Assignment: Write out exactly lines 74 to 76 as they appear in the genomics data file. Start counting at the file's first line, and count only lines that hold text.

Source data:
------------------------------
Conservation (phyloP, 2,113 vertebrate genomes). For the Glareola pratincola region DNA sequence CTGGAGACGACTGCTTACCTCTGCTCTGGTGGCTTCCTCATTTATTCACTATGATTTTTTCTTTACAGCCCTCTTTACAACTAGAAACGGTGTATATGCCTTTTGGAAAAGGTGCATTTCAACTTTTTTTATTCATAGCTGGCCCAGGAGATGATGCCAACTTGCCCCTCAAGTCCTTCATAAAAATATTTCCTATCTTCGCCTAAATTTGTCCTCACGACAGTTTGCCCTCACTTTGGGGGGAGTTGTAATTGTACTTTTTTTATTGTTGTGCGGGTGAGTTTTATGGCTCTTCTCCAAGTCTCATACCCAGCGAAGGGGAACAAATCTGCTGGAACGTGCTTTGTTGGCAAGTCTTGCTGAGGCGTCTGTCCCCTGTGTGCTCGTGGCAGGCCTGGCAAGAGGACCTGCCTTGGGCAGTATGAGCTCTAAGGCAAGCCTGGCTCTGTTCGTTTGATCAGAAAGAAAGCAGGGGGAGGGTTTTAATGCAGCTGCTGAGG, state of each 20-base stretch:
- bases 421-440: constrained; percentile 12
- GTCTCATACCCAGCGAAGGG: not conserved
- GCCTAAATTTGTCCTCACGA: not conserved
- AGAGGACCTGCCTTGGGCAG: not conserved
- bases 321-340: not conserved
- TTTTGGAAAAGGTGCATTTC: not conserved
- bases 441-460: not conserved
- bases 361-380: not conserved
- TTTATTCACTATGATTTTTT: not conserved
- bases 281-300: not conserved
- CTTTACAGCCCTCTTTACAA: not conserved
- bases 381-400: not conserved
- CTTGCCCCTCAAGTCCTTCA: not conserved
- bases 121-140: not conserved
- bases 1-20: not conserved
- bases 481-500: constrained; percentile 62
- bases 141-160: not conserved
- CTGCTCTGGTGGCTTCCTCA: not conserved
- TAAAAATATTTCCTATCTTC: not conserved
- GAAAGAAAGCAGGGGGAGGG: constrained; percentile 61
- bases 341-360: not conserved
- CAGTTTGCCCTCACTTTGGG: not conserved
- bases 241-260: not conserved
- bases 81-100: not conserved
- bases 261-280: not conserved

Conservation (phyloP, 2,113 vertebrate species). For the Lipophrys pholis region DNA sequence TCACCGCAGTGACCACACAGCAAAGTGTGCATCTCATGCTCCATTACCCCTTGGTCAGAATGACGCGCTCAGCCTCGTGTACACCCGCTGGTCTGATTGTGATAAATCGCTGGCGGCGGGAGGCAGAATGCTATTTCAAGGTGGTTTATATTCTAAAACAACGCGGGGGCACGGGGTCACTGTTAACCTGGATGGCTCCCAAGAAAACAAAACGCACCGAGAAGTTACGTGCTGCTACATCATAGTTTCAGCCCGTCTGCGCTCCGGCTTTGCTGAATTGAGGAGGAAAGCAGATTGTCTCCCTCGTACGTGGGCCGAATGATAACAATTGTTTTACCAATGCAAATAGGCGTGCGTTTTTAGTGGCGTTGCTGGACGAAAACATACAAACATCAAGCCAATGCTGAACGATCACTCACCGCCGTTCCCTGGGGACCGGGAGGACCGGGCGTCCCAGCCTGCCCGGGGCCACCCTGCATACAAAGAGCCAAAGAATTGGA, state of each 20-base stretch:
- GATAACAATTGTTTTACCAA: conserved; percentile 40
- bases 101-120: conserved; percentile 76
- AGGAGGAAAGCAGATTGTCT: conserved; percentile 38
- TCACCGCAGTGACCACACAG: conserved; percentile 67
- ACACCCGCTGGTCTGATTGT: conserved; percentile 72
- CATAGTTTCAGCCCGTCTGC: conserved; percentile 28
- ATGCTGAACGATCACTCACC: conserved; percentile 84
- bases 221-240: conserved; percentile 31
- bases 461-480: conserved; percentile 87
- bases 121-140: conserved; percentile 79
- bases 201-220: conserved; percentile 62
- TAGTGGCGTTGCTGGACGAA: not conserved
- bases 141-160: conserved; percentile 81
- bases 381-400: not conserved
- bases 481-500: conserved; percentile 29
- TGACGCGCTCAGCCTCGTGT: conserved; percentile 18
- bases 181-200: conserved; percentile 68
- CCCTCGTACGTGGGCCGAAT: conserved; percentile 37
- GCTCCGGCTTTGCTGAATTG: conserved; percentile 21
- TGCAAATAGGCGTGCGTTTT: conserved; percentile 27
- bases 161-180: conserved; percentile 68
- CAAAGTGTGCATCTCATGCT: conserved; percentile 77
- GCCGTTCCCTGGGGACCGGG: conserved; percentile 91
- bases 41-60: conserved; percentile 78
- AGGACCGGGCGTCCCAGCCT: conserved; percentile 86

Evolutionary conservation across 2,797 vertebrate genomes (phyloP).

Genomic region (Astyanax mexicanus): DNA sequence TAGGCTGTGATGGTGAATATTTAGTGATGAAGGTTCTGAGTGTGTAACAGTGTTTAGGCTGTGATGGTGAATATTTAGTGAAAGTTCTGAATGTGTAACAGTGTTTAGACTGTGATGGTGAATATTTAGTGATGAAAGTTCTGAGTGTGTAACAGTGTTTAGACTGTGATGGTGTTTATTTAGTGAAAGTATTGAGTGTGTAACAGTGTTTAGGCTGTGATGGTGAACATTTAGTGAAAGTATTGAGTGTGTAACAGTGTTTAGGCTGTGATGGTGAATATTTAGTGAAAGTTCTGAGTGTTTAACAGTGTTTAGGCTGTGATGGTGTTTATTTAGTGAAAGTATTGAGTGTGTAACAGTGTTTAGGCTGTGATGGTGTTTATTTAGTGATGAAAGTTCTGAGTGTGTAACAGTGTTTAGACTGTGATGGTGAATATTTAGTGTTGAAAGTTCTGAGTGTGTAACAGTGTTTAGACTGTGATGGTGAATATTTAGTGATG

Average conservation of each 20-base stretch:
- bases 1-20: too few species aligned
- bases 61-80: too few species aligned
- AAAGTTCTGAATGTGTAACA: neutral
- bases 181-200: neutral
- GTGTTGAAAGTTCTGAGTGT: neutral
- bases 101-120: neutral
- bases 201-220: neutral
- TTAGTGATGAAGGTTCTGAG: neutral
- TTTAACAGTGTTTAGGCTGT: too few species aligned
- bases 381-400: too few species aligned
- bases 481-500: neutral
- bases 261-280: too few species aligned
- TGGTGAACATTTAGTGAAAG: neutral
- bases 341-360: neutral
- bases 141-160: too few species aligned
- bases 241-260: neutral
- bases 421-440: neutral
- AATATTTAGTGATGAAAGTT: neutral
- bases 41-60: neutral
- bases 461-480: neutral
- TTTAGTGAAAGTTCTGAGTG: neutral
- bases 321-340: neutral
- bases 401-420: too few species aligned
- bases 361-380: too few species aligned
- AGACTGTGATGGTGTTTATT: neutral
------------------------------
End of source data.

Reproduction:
- bases 41-60: neutral
- bases 461-480: neutral
- TTTAGTGAAAGTTCTGAGTG: neutral